With remote work becoming more the norm, in the IT/computing sector as well as elsewhere, onsite communication between employees has now been replaced with relaying information through emails, Slack messages, chats, comment threads, and other forms of digital communication. For remote and hybrid teams, writing has become the principal method of communication, thus making it essential to have the skills necessary to produce clear, concise instructions and messages.
The global pandemic has prompted a significant evolution in our daily lives and brought many remote work practices to the spotlight. Two of the most important ones are “intentional person-to-person interactions” and “trusting remote employees.” There are many excellent resources already available on these two topics, but an often-ignored pillar of remote work needs to be highlighted: written communication skills.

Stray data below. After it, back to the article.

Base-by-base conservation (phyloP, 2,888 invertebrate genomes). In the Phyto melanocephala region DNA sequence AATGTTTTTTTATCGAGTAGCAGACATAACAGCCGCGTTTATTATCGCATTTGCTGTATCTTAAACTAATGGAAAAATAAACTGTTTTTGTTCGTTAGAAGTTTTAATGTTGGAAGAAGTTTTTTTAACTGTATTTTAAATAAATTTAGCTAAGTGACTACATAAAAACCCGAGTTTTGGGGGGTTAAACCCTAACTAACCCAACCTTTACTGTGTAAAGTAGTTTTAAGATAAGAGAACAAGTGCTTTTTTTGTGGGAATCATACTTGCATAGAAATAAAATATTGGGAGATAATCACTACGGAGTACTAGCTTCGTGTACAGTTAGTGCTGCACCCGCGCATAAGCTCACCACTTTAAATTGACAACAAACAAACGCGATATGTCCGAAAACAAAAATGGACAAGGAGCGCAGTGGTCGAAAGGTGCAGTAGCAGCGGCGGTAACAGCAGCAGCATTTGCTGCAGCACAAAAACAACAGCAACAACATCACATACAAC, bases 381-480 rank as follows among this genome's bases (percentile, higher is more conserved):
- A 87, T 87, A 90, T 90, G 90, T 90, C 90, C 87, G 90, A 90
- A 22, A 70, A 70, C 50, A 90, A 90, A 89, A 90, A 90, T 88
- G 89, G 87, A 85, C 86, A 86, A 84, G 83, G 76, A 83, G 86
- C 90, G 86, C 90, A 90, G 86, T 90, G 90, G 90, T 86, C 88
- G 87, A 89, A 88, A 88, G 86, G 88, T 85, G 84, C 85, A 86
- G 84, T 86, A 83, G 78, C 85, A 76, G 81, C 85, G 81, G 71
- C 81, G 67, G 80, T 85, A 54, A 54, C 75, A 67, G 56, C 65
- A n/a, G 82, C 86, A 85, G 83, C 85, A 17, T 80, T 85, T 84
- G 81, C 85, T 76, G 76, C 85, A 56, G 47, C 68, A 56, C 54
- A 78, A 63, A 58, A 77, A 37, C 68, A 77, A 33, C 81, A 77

Below are best practices and recommendations for current and aspiring remote tech teams as they shift from speaking to scribing.
1. Enriching your writing
"Writing is hard work. A clear sentence is no accident."
William Zinsser, author of ‘On Writing Well: The Classic Guide to Writing Nonfiction’
(First published 1976, sold over 1.5 million copies)
Generally, the quality of writing could be improved among many in the workforce. Our new cyberculture has proven detrimental to our writing skills as a society. For computing professionals, the gap is often wider as they are primarily hired and evaluated for their technical skills. Their “soft” skills, which includes polished communication, often take a back seat. Unfortunately, most of the current writing among tech-savvy individuals happens online as informal, unedited streams of consciousness riddled with cyberslang, shorthand, and emojis.